Returning students as well as high school seniors face a crunch.
Katelyn Perryman, a sophomore at Howard University in Washington, supplemented student grants and loans with money from nanny and tutoring jobs.
“That income has been disrupted because I’m physically not able to go and be there anymore,” she said.
Perryman is considering a financial aid appeal among other options if she lacks funds next fall to pay for food, textbooks, or gasoline to get to campus.
The appeals volume could depend on the campus, Draeger said. Colleges with many middle-income students could potentially see the biggest changes to aid eligibility.
“We’re going to see an uptick in these requests,” said Jennifer Harpham, director of the office of student financial aid at the University of Akron, a four-year public institution in Ohio.
Akron is using an online form for students to submit an estimate of the family’s 2020 income to appeal for financial aid without having call or visit campus. All 20 staff in the financial aid office will likely pitch in to review those applications, Harpham said.
The university is using emails to students and social media tools like Facebook Live to let them know about the option. Although the process is straightforward, financial aid officials worry some students may skip enrolling for next fall if they don’t know they can ask for more aid.
“That’s why we’re doing so much outreach and trying to get the word out to help students navigate those difficulties,” Harpham said.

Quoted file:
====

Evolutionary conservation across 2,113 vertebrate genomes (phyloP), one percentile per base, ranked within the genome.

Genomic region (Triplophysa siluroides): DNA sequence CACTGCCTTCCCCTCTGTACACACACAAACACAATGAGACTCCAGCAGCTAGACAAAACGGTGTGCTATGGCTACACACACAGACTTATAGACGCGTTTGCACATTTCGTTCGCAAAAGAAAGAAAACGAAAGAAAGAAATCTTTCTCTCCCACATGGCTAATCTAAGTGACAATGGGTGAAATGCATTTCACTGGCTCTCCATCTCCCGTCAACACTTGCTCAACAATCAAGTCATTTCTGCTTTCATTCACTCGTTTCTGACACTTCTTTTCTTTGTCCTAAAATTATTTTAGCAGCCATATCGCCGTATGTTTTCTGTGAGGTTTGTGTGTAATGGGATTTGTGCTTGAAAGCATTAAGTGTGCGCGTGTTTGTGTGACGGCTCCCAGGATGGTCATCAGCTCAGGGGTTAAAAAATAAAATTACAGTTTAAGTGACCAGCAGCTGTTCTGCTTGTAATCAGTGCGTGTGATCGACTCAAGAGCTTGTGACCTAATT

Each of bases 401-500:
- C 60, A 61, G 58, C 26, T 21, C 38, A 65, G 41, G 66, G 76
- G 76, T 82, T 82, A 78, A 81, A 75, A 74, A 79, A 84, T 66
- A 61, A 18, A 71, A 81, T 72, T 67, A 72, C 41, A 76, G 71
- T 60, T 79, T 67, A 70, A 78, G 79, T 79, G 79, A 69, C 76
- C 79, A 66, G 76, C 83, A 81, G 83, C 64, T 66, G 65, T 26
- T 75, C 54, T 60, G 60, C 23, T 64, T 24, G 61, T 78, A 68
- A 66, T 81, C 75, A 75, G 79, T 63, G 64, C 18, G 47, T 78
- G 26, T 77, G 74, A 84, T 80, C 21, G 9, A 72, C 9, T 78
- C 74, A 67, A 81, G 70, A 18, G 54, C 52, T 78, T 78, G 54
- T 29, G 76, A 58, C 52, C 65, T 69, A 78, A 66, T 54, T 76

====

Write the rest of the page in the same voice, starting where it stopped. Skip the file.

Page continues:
At Pima Community College in Tucson, Ariz., campus aid officials typically meet with students in person to address disruptions that could merit a financial aid appeal — an option out of the question because of the pandemic.
Students seeking aid appeals often deal with financial emergencies involving a loss of housing or employment or an illness that can be difficult to address over the phone or online, said Aurie Clifford, assistant director of Title IV compliance at the college.
“Those conversations tend to be personal ones,” Clifford said. “There’s a trust level that I feel isn’t super well-suited to virtual meetings.”
Pima is allowing students to take an incomplete grade on courses they would finish when the campus reopens, a process that has absorbed much of campus officials’ time in recent weeks. But the college expects financial aid appeals to increase, driven by job losses or health problems from the pandemic.
A new online tool, SwiftStudent, offers financial aid offices’ advice for students appealing for financial aid, said Abigail Seldin, CEO of the Seldin/Haring-Smith Foundation, which created the tool.
“Our goal is to give students the information they need to advocate for themselves,” she said.
College financial aid offices will shoulder most of the burden of handling appeals. But the wide economic impact of coronavirus suggests college students overall will need more support, said Clare McCann, a former Department of Education official and deputy director of higher education policy at New America.
“The actual solution here is more funding for higher education and more money for low-income students,” she said. “Because we know we’re going to have more low-income students.”
To contact the reporter on this story: Andrew Kreighbaum in Washington at firstname.lastname@example.org